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Studio Visit: Glasshouse Flowers with India Hurst of Vervain

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Studio Visit: Glasshouse Flowers with India Hurst of Vervain

January 18, 2016

After a childhood living on her parents’ plant nursery in England’s West Midlands, florist India Hurst of Vervain Flowers says it’s probably inevitable that she grew up to become a florist. A fourth-generation horticulturalist (her great-grandfather began building wood-framed greenhouses in 1921), Hurst grows and arranges her flowers in studio space carved out of what she describes as her family’s picturesque “tumbling old glasshouses.”

After photographer India Hobson recently visited Hurst, we stumbled across the story via The Garden Edit. Let’s take around Hurst’s charming winter garden:

Photography by India Hobson via The Garden Edit.

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Above: “These tumbling old glasshouses and splitting poly tunnels have been home to my parent’s award winning plants for nearly 40 years,” says Hurst.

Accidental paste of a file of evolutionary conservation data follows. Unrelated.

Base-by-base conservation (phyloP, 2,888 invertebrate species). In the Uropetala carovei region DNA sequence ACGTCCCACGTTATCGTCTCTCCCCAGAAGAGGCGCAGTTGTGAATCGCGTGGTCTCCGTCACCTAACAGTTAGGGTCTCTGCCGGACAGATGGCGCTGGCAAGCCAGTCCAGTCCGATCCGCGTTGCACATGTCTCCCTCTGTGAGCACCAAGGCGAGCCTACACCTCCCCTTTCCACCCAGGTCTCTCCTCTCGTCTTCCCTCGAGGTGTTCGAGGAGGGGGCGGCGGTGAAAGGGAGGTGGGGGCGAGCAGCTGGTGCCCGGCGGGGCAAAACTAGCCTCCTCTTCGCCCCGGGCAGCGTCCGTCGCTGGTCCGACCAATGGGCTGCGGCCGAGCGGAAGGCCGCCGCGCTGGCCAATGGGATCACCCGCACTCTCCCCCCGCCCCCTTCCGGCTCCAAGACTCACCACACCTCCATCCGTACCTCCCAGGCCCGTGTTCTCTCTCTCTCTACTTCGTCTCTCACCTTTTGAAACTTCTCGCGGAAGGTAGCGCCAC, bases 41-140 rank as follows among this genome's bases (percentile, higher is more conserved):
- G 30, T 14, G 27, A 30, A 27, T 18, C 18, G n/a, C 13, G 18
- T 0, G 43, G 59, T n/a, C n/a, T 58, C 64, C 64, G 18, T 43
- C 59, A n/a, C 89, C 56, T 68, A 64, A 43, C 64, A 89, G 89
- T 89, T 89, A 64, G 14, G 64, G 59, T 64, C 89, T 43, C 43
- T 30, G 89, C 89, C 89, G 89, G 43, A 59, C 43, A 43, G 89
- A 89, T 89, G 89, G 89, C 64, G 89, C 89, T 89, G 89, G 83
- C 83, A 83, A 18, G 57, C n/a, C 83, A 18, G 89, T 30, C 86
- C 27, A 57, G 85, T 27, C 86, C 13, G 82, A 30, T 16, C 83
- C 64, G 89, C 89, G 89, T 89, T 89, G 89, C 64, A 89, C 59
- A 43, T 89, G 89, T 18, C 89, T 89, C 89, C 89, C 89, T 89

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Above: “I swore I would never follow my parents’ career after spending my childhood at plant fairs and flower shows moaning about long days surrounded by plants and compost,” says Hurst. “However, I have turned full circle.”

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Above: When Hurst launched Vervain, she began in 2014 to grow local British flowers.

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Above: Whimsical garden ornaments include a bird cage turned into a plant cage.

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Above: Hurst’s family business is Alton Greenhouses. (We’ll be profiling the company’s product line later this week.)

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Above: Some of the British flowers that Hurst grows include strawflower, larkspur, yarrow,  scabious, nigella, phlox, and snapdragons.

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Above: Black growers’ cloth prevents weeds and absorbs sunlight to warm the soil.


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Above: Adjacent are the glasshouses are garden beds with seasonal flowers.


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Above: A low-tech irrigation system includes garden hoses.

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Above: A bouquet of blowsy white peonies.

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Above: Translucent poly tunnels protect delicate seedlings from wind, rain, and cold temperatures.

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Above: In the florist’s studio: stems and seeds.


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